So, I’ll shut up now and go back to undecorating the Christmas tree. 🙂 Happy New Year, and all the best to you and M.D.

  54. I can definitely say that Risperdal gave the the munchies. Badly. It’s one of many reasons why I’m no longer on it, and am on Zoloft and Neurontin instead, and trying to reduce the dosage on those.
    One thought on the carb addiction front: since I started Topamax a couple of years ago, not only have I gained a terrifying alcohol tolerance, but virtually all of my prior binge eating habits have disappeared. While I haven’t been very good on the diet front, I’ve still managed to lose about 35 lbs since mid-August, which isn’t so bad for doing it half-assed. Only about 130 left to go.
    I tested the alcohol thing once for kicks, and it took 9 shots in an hour to get me only sort of buzzed – I now have to ask what’s in a cocktail, as I fear for my poor abused liver.
    It’s interesting how poking around on the intarwebs can change your whole perspective – a few years ago, I was going to school as an English and linguistics major, and thanks to protracted illness and new priorities, am going back in biochem and mathematics. This stuff is just so cool.
    Would never have gotten here without your book, doc. My favorite physician ordered me to go out and pick up a low-carb diet and nutrition book (just not that Atkins!) when I was 13 and newly diagnosed with PCOS, and it reinforced every instinct about food I ever had, and made science class that much more interesting.
    Got some sauerkraut fermenting in the kitchen right now – tasty, real food, good for you, and a biology experiment, all in one cute little glass jar!
    Thanks for the work, doc.

  55. Thanks for the excellent graphical breakdown of these studies.
    Anecdotally over the years in many diabetes newsgroups and forums I have seen the same pattern emerge so often that I truly can’t understand the controversy any more.
    My trigs are a tenth of what they are and my HDL doubled between the Healthy High Carb Low Fat diet (which isn’t) and my current low carb WOE.
    There is often the downside that LDL increases – BUT my GP appears to agree with you, and others, that this is non-lethal in the absence of the trigs and low HDL. Curiously since starting to add more saturated fats my HDL has increased and LDL has decreased by about the same amount, so there are obviously non-simple things occurring.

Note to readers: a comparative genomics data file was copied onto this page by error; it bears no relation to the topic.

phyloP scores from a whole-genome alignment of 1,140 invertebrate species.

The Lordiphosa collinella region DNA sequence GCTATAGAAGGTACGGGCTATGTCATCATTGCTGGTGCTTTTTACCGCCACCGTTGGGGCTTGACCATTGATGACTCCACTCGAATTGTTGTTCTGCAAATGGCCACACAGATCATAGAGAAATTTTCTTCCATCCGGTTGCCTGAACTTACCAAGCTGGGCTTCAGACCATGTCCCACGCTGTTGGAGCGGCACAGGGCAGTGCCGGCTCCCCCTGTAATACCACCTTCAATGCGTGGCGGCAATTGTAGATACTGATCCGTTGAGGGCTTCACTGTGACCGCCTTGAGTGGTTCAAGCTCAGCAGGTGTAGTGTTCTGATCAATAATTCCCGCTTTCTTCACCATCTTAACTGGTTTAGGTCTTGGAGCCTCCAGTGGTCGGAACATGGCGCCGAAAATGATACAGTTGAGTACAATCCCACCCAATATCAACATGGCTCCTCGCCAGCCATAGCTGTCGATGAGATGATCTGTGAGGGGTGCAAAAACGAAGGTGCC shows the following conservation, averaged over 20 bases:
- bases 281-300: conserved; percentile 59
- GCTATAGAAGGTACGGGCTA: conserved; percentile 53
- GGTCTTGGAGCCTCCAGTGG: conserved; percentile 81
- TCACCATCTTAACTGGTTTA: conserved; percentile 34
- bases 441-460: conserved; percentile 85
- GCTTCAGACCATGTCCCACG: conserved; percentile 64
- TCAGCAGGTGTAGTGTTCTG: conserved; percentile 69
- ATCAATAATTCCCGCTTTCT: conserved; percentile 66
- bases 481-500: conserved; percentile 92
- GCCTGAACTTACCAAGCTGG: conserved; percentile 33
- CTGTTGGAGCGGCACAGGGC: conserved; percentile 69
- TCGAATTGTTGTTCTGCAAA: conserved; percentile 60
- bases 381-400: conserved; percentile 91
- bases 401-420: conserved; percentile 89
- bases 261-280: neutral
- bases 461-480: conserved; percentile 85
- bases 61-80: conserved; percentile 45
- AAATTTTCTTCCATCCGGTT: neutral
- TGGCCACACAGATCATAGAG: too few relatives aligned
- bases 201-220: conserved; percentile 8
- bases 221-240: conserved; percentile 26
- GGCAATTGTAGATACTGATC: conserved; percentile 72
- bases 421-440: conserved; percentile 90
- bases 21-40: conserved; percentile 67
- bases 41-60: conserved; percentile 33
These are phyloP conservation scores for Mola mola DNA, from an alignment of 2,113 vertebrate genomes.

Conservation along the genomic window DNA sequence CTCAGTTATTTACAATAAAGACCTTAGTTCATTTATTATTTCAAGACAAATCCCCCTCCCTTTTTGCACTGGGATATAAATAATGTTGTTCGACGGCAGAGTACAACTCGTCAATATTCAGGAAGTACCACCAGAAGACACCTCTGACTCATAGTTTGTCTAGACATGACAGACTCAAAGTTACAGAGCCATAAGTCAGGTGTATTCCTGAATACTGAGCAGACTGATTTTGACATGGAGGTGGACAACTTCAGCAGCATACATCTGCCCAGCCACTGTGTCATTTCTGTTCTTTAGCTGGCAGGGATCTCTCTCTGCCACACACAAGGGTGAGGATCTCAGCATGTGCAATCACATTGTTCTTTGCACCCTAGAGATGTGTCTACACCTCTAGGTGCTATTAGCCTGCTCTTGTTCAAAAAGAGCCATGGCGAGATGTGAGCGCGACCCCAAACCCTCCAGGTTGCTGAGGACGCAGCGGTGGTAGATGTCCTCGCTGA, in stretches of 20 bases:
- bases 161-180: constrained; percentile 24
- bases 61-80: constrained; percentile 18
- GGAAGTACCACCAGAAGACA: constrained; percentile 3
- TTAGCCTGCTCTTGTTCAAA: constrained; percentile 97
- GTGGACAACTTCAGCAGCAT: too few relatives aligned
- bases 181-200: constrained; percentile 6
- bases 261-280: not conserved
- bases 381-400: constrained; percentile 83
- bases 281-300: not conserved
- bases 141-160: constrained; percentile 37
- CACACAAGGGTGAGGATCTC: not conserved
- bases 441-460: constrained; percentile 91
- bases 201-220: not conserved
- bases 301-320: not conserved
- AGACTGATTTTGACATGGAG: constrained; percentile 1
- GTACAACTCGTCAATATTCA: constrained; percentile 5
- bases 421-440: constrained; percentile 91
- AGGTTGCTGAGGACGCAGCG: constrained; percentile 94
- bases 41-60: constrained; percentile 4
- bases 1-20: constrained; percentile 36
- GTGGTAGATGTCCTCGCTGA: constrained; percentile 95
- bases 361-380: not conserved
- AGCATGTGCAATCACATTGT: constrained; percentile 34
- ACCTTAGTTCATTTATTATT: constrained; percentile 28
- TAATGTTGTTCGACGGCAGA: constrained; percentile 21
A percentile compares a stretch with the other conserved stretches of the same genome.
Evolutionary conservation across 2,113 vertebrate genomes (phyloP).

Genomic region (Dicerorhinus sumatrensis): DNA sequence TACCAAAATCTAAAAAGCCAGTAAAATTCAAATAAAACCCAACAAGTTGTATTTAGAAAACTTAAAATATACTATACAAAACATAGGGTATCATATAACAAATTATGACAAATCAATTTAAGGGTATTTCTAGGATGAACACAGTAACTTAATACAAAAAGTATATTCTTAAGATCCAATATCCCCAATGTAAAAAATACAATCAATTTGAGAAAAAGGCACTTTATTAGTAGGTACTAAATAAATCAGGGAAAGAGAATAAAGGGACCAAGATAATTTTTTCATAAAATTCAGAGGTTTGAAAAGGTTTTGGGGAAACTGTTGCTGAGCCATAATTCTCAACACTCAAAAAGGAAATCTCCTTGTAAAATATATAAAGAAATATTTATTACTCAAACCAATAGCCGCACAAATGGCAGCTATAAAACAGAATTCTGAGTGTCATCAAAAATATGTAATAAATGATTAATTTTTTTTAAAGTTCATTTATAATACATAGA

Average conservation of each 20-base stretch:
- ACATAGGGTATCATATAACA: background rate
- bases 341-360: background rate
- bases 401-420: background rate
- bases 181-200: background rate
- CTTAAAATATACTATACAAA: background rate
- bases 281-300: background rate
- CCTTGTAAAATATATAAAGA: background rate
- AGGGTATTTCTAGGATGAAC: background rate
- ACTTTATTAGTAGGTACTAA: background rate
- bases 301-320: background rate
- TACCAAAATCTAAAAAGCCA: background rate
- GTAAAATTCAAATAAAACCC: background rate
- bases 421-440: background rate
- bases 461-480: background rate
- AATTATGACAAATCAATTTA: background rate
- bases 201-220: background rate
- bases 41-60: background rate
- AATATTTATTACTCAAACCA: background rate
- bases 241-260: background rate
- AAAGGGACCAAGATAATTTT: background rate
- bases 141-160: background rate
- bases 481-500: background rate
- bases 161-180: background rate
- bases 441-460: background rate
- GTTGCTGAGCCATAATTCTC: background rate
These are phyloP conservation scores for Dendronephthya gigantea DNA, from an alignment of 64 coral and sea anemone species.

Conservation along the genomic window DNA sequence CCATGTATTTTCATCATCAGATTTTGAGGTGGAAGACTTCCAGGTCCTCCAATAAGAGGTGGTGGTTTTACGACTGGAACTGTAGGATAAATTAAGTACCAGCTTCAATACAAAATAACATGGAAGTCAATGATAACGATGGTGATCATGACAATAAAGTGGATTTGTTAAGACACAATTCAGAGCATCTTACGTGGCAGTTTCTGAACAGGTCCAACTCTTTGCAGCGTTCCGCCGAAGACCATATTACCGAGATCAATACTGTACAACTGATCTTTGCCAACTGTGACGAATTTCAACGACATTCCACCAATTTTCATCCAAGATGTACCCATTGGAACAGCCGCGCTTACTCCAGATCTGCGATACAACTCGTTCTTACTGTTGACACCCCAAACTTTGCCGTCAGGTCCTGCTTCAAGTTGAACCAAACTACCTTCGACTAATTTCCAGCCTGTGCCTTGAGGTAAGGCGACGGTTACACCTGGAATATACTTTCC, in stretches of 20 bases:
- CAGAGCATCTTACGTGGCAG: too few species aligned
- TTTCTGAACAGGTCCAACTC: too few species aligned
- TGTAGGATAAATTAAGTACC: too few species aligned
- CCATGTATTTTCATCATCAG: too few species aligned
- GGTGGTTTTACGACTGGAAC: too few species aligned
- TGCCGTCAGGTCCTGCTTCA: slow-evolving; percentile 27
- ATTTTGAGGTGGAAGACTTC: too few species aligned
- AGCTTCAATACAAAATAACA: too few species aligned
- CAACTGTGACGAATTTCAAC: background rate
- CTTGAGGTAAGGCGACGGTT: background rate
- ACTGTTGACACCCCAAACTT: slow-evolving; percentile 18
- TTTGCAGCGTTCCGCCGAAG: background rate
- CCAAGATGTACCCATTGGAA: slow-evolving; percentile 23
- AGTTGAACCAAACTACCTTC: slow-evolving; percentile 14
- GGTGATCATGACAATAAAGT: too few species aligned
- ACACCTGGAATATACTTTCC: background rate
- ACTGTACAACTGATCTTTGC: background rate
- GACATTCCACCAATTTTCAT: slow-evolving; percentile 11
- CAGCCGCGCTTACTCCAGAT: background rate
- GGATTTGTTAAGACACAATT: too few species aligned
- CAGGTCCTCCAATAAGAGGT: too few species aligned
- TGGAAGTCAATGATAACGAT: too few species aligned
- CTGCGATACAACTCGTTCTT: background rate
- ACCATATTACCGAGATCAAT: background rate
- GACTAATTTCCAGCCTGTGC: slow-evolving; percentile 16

My next plan will be to drop my simvastatin for a month prior to my next lipid panel to see what my actual unmedicated numbers come out to, but I suspect I may need to continue it as it’s the only thing I’ve found so far to knock down the LDL, to half what it was. Maybe some individuals actually DO benefit from statins, just not nearly as many as they are marketed at?
    Meanwhile here in the UK we are currently being bombarded with this
    sponsored by Kelloggs Tescos and Unilever, so no bias there obviously
    There is no doubt that statins will reduce LDL levels – that isn’t in question. The question is, so what? A lower LDL doesn’t translate into lower all-cause mortality. If you are a female, statins don’t help irrespective of your age; if you’re a male, they only help (and then only minimally) if you are under 65 years old and have had a heart attack. If you are over 65 they don’t help, and if you are under 65 and haven’t had a heart attack, they don’t help. And just having elevated LDL levels IS NOT the same as having had a heart attack.

  56. And what’s worse, the current protocol here is to refuse Full Lipid Panel on grounds of cost and offer only TChol so neither you nor your health professional actually get to see the crucial components and ratios which IMO are trigs and HDL, then medicate anyway
    talk about spending pounds to save pennies